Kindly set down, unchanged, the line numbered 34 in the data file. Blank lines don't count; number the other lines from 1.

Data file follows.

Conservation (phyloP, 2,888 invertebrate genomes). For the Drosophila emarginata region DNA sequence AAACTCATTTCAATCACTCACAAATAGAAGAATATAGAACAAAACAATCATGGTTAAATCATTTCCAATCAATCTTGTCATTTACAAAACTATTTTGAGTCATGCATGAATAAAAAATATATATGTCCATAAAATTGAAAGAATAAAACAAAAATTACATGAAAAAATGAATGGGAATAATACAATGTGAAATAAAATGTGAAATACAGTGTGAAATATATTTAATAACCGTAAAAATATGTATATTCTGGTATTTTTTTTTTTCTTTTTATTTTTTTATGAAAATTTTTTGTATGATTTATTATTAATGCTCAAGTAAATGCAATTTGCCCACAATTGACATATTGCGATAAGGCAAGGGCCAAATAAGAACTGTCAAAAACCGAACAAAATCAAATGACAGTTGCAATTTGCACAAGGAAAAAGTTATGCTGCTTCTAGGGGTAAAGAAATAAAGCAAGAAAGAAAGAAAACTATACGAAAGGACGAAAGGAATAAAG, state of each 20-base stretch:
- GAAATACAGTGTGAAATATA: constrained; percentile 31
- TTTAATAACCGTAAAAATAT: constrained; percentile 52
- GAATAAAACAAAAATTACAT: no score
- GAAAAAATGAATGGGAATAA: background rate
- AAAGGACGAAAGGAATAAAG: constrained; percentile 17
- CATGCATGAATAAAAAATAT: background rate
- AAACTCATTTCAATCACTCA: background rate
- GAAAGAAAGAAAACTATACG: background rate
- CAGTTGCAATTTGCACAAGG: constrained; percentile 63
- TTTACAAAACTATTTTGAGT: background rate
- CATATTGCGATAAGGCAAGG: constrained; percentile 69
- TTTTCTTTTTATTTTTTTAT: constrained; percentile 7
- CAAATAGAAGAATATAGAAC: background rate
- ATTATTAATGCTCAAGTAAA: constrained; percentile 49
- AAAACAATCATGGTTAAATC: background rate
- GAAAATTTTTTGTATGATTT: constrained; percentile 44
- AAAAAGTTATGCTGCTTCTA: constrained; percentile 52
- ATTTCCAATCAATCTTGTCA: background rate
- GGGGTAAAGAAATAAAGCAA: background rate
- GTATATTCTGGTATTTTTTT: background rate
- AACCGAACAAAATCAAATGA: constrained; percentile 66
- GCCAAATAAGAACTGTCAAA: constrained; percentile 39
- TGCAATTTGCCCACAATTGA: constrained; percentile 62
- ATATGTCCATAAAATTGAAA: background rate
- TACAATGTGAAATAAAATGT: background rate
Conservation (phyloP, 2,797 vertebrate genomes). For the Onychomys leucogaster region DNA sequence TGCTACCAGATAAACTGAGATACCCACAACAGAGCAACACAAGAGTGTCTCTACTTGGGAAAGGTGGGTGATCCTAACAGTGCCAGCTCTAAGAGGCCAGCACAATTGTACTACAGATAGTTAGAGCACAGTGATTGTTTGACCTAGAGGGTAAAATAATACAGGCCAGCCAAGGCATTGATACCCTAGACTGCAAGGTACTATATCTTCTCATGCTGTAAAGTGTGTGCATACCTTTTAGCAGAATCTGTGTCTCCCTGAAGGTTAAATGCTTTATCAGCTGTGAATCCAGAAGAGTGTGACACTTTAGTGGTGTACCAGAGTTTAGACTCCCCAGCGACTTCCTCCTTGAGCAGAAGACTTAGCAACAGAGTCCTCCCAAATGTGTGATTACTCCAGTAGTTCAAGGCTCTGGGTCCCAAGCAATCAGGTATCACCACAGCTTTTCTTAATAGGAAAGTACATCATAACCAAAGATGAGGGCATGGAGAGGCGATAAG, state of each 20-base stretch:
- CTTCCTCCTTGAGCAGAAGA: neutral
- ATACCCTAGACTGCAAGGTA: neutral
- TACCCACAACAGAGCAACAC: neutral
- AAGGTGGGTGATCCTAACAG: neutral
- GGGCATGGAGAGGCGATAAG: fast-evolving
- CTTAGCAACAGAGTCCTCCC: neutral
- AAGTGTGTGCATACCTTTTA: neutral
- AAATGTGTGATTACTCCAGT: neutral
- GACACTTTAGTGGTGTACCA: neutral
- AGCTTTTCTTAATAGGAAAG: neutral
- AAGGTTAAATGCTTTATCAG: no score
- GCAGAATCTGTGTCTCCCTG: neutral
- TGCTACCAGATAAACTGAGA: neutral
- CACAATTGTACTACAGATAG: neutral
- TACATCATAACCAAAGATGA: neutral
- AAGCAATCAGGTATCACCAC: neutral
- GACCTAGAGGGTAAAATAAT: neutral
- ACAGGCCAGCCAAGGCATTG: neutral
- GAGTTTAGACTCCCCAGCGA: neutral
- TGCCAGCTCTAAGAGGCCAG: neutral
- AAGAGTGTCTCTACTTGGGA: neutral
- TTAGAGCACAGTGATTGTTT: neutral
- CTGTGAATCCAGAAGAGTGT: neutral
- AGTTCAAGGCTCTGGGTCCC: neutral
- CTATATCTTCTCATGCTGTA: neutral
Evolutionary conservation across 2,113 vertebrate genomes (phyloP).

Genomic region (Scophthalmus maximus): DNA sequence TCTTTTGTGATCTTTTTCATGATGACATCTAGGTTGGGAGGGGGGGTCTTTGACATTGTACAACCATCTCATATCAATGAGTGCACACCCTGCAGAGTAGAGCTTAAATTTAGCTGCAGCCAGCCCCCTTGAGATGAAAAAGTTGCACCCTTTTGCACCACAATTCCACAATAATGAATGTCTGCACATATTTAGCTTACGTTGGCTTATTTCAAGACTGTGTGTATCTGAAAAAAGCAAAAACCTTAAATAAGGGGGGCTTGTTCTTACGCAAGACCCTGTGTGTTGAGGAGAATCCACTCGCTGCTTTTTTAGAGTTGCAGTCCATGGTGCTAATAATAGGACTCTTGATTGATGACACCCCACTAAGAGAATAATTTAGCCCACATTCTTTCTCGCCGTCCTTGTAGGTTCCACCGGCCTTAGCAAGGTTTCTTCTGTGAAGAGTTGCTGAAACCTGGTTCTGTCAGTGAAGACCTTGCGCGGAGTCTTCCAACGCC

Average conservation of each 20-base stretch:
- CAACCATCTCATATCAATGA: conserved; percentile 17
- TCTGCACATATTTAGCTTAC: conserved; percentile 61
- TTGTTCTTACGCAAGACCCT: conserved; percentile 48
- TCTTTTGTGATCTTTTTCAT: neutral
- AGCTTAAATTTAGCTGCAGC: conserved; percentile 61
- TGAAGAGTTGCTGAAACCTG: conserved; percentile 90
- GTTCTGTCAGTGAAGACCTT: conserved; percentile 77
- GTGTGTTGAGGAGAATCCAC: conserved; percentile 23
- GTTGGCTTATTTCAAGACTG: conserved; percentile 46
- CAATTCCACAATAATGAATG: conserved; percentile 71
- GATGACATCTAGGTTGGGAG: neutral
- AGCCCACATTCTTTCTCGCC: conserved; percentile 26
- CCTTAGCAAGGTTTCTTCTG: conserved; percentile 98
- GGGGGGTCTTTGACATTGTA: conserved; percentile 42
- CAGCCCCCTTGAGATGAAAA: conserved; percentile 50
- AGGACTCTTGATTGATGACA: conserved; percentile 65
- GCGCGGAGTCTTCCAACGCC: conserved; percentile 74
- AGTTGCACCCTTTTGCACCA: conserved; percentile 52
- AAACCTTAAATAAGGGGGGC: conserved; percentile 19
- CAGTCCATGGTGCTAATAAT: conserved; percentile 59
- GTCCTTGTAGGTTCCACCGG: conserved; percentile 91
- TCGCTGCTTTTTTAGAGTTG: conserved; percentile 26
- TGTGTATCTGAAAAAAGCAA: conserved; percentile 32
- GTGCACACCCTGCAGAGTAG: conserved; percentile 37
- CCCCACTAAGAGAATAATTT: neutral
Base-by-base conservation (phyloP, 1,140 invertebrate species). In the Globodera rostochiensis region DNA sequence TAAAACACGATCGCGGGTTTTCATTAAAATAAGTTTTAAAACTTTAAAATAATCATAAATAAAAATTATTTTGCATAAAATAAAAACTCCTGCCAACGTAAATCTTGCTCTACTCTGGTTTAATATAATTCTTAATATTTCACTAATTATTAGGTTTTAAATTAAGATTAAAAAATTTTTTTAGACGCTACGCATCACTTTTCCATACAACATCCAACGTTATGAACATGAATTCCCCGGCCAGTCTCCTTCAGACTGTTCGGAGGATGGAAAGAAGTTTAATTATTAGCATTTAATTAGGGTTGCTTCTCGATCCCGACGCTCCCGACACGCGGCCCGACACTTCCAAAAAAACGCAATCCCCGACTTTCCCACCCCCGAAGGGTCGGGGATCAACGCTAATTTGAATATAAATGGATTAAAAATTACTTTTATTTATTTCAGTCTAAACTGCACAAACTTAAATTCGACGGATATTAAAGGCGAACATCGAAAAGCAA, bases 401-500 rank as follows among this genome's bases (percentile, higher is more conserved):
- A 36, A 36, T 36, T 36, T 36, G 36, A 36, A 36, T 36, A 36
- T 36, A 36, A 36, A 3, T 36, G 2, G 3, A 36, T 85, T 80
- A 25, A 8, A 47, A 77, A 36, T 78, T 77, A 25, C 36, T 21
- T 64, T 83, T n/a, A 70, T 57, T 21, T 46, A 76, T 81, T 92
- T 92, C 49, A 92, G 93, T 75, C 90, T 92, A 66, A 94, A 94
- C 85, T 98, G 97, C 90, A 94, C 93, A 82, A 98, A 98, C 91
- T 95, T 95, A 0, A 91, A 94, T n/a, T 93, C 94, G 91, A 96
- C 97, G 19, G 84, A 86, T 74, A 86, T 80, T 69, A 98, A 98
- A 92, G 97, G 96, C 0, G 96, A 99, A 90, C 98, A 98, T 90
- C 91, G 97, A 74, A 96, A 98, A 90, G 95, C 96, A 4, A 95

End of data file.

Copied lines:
- AAGTGTGTGCATACCTTTTA: neutral